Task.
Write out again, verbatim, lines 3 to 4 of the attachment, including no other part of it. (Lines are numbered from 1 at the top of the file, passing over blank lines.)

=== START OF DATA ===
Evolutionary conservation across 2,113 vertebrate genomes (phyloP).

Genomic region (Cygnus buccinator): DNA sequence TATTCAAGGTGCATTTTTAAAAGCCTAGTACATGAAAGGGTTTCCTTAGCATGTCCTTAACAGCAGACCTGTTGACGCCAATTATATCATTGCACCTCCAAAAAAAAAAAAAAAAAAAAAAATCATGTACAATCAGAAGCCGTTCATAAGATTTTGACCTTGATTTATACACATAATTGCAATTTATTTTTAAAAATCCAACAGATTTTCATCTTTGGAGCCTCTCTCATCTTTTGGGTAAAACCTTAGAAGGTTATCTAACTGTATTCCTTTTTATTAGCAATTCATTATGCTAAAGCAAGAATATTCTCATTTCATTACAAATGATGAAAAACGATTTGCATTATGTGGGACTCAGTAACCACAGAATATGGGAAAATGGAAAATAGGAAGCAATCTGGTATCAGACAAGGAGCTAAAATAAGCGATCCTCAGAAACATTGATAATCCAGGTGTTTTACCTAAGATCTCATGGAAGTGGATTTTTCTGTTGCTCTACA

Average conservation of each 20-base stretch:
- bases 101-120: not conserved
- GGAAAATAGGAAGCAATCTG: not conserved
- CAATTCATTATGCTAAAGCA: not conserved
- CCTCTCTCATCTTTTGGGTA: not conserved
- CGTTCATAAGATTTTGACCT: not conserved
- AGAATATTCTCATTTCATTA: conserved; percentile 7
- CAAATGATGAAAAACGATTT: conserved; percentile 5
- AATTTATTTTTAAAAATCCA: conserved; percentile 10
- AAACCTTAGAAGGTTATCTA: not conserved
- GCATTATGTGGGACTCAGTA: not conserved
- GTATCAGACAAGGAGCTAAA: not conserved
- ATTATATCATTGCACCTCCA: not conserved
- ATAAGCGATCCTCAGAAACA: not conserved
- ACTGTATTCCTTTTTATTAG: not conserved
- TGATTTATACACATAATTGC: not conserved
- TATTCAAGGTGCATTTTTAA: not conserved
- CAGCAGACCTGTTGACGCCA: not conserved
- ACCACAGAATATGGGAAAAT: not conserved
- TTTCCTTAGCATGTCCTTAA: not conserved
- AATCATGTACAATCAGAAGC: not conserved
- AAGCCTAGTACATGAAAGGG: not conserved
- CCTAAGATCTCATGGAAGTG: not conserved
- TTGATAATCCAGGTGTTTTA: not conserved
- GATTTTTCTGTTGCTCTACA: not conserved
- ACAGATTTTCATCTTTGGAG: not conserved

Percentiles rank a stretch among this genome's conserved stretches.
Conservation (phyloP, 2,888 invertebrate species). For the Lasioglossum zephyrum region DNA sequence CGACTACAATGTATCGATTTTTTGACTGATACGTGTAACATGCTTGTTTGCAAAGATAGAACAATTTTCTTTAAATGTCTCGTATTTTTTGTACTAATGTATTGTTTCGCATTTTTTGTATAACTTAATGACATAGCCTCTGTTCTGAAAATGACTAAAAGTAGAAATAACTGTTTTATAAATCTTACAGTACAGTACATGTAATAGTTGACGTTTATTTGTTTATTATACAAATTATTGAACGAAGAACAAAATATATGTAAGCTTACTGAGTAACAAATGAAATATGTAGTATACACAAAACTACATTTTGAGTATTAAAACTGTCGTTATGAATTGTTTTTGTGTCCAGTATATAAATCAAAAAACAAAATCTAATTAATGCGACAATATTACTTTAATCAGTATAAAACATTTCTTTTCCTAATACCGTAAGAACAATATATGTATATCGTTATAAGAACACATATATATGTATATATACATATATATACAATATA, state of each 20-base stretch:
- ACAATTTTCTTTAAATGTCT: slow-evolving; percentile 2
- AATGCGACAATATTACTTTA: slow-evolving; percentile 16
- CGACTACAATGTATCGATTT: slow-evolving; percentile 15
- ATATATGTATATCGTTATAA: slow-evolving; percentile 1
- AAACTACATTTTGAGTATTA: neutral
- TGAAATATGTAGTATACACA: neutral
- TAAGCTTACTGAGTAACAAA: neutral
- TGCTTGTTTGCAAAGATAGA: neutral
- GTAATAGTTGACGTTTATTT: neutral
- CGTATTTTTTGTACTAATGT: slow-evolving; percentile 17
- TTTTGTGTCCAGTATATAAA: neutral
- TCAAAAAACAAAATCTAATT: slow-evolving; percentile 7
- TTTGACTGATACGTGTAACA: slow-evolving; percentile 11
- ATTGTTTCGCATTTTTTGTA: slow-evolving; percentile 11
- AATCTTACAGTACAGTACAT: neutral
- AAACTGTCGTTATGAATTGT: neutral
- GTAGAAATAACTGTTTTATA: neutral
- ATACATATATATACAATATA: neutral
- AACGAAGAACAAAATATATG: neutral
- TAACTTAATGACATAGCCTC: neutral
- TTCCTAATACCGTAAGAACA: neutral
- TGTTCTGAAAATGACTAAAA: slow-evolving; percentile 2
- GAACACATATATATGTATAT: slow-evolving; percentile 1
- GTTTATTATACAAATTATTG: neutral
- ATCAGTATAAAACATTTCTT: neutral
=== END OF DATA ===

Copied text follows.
Average conservation of each 20-base stretch:
- bases 101-120: not conserved